Family Support is a broad term and encompasses a range of approaches and interventions. The current definition used in Ireland was developed by Pinkerton et al (2004) and it defines Family Support as:

Both a style of work and a set of activities which re-enforce positive informal social networks through integrated programmes. These programmes combine statutory, voluntary, community and private services and are generally provided to families in their own homes and communities.  The primary focus is on early intervention aiming to promote and protect the health, wellbeing and rights of all children, young people and their families, paying particular attention to those who are vulnerable or at risk.

Pinkerton et al (2004) also developed a set of practice principles based on national and international evidence that inform practice.  These principles are used in current policy documents on children’s services.

Family Support Principles:

The principles of Family Support are:-

  1. Working in partnership with children, families, professionals and communities
  2. Family Support interventions are needs led, and strive for minimum intervention required.
  3. Require a clear focus on wishes, feelings, safety and well-being of children
  4. Family Support reflects a strengths-based perspective which is mindful of resilience as a characteristic of many children’s and families lives.
  5. Effective interventions are those which strengthen informal support networks.
  6. Family Support is accessible and flexible in respect of timing, setting and changing needs, and can incorporate both child protection and out of home care.
  7. Facilitates self-referral and multi-access referral paths.
  8. Involves service users and front-line providers in planning, delivery and evaluation on an on-going basis.
  9. Promotes social inclusion, addressing issues of ethnicity, disability and rural/urban communities
  10. Measures of success are routinely included to facilitate evaluation based on attention to outcomes for service users, and thereby facilitate quality services based on best practice.

Family Support should aim to enhance rather than diminish the confidence of those being supported.  It requires professionals to behave as respectful allies as opposed to patronising experts.  It needs to “wrap around” the particular circumstances and child rearing stage of the family.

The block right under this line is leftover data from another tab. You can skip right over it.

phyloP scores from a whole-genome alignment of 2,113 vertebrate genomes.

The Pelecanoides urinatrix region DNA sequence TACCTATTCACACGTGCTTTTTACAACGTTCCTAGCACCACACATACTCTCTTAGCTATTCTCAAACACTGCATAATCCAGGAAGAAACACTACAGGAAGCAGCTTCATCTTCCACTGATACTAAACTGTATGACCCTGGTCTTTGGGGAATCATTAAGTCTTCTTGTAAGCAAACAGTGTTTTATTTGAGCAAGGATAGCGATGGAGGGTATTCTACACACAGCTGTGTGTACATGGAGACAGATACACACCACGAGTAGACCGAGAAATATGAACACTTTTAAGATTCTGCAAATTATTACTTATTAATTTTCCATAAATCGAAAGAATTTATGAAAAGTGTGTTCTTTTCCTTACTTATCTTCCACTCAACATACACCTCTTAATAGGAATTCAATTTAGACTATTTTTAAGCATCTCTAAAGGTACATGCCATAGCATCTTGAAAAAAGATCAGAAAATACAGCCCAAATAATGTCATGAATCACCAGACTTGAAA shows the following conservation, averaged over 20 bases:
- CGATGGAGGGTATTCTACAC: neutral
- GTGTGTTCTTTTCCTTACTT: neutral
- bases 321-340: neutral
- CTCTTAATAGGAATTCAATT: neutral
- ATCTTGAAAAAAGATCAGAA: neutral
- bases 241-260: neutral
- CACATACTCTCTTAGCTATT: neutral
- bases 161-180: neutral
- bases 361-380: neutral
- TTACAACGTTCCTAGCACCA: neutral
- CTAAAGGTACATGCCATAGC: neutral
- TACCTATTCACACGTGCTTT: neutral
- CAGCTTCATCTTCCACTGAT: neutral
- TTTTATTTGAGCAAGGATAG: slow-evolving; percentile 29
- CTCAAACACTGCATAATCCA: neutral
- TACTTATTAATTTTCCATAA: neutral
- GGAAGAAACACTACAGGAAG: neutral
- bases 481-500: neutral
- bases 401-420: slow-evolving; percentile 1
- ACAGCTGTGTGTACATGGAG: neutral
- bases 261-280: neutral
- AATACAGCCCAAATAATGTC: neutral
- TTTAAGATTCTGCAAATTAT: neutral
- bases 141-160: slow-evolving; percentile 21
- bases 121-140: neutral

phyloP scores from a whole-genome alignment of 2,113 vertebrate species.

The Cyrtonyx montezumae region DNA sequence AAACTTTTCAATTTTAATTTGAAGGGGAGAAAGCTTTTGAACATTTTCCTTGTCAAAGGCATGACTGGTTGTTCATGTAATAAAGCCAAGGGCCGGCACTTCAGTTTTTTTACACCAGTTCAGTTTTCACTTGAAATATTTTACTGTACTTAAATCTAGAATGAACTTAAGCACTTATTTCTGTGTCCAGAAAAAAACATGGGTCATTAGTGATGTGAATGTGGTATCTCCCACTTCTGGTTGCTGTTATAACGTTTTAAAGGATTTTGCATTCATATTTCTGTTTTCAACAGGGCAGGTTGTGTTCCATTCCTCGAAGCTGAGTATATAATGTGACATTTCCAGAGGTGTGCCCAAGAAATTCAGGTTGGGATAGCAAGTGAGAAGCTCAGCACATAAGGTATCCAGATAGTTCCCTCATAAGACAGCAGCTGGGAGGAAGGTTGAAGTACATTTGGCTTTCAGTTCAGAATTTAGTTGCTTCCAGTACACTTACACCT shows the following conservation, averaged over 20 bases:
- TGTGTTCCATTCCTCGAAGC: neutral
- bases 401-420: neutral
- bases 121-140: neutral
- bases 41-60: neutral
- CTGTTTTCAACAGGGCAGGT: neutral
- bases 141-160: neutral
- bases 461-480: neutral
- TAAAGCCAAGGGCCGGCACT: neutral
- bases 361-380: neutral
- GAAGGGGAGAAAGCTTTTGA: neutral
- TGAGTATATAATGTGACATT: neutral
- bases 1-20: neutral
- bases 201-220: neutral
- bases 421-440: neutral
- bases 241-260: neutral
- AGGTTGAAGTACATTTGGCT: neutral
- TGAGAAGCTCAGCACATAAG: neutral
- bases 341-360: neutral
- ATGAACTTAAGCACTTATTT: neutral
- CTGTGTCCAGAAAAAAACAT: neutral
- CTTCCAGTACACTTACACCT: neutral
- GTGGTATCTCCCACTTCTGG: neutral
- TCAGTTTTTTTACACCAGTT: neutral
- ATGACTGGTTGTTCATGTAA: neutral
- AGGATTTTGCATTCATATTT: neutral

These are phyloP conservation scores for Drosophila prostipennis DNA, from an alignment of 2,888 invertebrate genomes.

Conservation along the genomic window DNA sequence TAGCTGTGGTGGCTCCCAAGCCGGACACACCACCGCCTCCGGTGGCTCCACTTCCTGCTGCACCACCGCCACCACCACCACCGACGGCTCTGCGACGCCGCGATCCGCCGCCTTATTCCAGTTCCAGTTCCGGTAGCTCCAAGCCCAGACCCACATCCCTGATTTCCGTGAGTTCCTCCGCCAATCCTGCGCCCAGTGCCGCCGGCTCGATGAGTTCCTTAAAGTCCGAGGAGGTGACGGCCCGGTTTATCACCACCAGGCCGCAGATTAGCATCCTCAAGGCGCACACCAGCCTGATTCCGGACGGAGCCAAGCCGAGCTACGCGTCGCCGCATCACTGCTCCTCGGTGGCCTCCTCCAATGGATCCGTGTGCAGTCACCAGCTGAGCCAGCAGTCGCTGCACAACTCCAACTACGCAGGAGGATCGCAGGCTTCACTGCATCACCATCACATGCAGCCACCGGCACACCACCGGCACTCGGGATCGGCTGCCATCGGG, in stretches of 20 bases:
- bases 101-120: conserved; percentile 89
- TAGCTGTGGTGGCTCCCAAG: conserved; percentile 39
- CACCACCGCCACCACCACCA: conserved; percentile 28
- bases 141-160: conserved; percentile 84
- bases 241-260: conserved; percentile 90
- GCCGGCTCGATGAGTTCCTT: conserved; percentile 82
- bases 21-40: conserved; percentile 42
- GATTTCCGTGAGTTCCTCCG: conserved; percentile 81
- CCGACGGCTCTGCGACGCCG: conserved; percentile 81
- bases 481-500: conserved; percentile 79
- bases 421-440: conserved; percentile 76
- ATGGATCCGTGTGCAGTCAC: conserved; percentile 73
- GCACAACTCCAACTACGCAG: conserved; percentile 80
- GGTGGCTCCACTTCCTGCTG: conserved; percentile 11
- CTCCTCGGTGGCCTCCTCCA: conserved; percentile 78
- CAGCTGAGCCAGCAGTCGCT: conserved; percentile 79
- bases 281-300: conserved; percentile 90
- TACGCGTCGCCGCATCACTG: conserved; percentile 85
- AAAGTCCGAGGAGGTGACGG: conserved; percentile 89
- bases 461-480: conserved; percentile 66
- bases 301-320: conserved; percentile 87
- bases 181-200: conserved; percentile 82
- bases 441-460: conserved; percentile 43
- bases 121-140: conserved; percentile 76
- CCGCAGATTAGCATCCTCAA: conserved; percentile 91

Family Support Project

Family Support Project was developed in the Service in 2017, with funding sourced through Tusla.  The Project works in a variety of ways to provide supports for young people and families in the town of Roscrea.

Referrals can be made by a wide variety of sources including self referrals. The family support worker is there to providing one to one support, parenting programmes both group and individual, Meitheals, a listening ear, a signpost service when needed, or always good for a cuppa.

NTDC operates two family support projects through the Traveller Programme and through the Youth Services Project.


NTDC recently launched the Roscrea Needs Analysis. 2020 Digital Copy Roscrea Family Support Needs Analysis


“This analysis highlights areas that need to be challenged. As a forgotten town on so many levels I feel our town is on the up with the recent improvements. I’m looking forward to Roscrea’s future.” – Fionnuala Kenny Senior PPFS Manager with Tusla Mid-West.
It is clear from the research that there is great community spirit and a long tradition of community activism in the area. Those who engaged in the research are people who live in the community and have a long history of community engagement in the different community groups and structures throughout the years. Unfortunately, Roscrea, like many towns in Ireland, has struggled to reinvent itself following significant changes to traditional industries down through the years. This has added to the difficulties experienced across the community and impacts on families living in the area.